Investing.com

Investing.com - Sterling moved lower against the dollar on Friday, pulling back from the almost five year highs struck earlier in the week, but demand for the pound continued to be underpinned by expectations for a U.K. rate hike early next year.



GBP/USD was down 0.48% to 1.6849 late Friday. Earlier in the week, the pair touched highs of 1.6994, the most since August 2009. For the week, the pair slipped 0.11%.



Cable is likely to find support at 1.6700 and resistance at 1.6900.



The pound’s losses came despite data on Friday showing that British factory output grew at its fastest quarterly rate in nearly four years during the first three months of the year.



Output grew 1.4%, up from 0.6% in the fourth quarter of 2013.



A separate report showed that the U.K. trade deficit narrowed unexpectedly in March.



Sterling’s losses were checked as a recent string of upbeat reports about the U.K. economy has bolstered expectations the BoE could raise borrowing costs ahead of other central banks.



The dollar firmed up on Friday after slumping earlier in the week following dovish remarks by Federal Reserve Chair Janet Yellen during testimony to the Joint Economic Committee of Congress.



Speaking Wednesday, Ms. Yellen said that a high degree of monetary accommodation remains warranted given the slack in the economy.



The Fed chief also said the bank expects economic growth to accelerate this year despite the slowdown in the first quarter but warned that the recent housing market slowdown "could prove more protracted than currently expected."



In the week ahead, investors will be looking ahead to the BoE’s quarterly inflation report for further indications of the expected course of monetary policy, as well as the latest U.K. employment report.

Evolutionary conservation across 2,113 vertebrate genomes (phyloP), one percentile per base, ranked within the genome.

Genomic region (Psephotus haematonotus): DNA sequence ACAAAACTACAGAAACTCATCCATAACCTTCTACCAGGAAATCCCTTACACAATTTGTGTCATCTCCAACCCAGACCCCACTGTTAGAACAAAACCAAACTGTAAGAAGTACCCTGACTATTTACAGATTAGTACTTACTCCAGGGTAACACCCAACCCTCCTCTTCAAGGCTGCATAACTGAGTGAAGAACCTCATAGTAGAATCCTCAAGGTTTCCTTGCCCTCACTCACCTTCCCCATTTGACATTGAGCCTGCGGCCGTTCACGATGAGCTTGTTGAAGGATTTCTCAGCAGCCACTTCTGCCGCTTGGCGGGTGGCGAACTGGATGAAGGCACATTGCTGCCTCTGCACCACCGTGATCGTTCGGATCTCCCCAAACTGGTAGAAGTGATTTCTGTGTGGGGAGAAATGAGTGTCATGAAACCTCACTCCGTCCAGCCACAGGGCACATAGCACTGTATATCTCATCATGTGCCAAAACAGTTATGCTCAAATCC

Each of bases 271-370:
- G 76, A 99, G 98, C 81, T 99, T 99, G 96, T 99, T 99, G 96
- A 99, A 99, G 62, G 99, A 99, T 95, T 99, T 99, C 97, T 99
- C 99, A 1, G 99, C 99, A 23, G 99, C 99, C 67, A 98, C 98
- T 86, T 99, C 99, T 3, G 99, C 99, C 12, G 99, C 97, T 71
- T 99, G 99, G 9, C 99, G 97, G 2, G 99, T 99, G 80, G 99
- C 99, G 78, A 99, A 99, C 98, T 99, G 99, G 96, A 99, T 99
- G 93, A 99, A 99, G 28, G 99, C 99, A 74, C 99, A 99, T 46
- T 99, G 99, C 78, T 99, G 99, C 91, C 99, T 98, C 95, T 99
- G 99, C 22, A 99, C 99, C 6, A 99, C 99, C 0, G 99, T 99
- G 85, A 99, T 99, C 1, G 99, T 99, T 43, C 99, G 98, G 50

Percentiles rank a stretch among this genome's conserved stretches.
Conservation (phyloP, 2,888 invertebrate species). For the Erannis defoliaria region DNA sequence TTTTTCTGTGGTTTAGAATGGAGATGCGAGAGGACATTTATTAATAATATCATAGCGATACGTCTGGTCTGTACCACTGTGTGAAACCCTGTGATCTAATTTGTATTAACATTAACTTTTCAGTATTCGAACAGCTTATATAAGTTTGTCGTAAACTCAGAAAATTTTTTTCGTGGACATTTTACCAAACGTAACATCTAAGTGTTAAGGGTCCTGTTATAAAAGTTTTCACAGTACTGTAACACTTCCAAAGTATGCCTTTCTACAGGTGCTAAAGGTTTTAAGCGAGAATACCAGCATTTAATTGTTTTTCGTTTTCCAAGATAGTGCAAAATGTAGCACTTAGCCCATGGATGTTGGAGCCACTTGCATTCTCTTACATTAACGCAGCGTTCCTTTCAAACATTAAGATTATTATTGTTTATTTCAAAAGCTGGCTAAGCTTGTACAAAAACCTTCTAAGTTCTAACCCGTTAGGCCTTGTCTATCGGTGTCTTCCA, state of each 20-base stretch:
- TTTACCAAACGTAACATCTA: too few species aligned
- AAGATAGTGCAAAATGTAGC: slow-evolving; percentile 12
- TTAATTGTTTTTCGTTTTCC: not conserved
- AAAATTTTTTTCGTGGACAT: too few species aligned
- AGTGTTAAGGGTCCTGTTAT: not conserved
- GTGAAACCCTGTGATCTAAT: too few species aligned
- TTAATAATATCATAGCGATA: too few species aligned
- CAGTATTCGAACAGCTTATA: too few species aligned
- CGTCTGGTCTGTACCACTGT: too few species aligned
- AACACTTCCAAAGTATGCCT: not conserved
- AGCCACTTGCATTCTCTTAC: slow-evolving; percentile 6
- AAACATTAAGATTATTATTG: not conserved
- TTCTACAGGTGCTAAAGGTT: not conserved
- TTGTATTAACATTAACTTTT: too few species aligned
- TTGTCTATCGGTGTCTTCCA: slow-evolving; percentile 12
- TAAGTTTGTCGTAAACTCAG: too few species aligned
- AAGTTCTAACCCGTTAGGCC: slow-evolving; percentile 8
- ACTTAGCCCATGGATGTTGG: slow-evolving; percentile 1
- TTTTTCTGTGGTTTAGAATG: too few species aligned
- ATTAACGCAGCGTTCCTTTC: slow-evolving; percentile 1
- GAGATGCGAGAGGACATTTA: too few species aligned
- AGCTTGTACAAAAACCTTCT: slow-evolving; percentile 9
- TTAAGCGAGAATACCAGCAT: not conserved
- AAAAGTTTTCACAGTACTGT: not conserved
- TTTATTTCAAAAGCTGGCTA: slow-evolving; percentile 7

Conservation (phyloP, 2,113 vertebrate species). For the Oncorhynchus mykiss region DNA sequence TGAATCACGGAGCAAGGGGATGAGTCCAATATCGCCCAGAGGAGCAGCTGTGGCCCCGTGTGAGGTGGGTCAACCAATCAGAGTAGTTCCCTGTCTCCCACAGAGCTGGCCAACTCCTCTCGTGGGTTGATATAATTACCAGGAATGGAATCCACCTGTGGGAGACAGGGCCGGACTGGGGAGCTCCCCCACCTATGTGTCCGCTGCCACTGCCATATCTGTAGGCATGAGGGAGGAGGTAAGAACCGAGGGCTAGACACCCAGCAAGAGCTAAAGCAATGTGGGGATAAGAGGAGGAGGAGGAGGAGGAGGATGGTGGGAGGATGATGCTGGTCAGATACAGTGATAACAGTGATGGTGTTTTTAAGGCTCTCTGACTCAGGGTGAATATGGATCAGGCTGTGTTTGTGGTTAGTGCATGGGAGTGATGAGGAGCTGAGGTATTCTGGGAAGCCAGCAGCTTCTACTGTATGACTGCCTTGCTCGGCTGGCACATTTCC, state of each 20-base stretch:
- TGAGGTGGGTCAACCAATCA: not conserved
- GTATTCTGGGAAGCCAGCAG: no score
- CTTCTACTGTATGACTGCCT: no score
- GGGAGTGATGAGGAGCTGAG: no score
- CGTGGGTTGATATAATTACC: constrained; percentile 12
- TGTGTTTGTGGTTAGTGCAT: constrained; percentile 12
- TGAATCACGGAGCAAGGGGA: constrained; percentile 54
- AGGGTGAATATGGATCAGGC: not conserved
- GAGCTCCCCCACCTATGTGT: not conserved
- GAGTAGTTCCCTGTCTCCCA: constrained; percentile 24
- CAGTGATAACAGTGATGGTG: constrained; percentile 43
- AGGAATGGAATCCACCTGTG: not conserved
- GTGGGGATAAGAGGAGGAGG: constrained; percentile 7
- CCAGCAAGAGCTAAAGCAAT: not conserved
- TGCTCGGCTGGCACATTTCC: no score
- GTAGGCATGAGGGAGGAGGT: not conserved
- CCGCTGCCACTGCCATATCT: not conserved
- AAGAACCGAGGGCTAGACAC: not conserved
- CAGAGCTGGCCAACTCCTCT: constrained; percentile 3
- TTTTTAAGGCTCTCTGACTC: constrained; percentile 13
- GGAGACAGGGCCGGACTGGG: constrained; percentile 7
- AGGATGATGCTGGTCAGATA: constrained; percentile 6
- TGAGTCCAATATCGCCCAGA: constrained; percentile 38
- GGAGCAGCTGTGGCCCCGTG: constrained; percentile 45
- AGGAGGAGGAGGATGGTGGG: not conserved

The U.S. is to publish reports on retail sales, consumer prices and consumer sentiment.



Ahead of the coming week, Investing.com has compiled a list of these and other significant events likely to affect the markets.



Monday, May 12



The U.S. is to publish data on the federal budget balance.



Tuesday, May 13



The U.K. is to release private sector data on retail sales.



The U.S. is to produce data on retail sales, as well as reports on import prices and business inventories.



Wednesday, May 14



The U.K. is to release official data on the change in the number of people unemployed and the unemployment rate and average earnings. The BoE is to publish its quarterly inflation report, and



Governor Mark Carney is to hold a press conference to discuss the report.



Later Wednesday, the U.S. is to release data on producer price inflation.



Thursday, May 15



The U.S. is to release data on initial jobless claims, consumer inflation and industrial production, as well as a report on manufacturing activity in the Philadelphia region.



Friday, May 16



The U.S. is to round up the week with reports on building permits and housing starts, and a preliminary reading on consumer sentiment from the University of Michigan.







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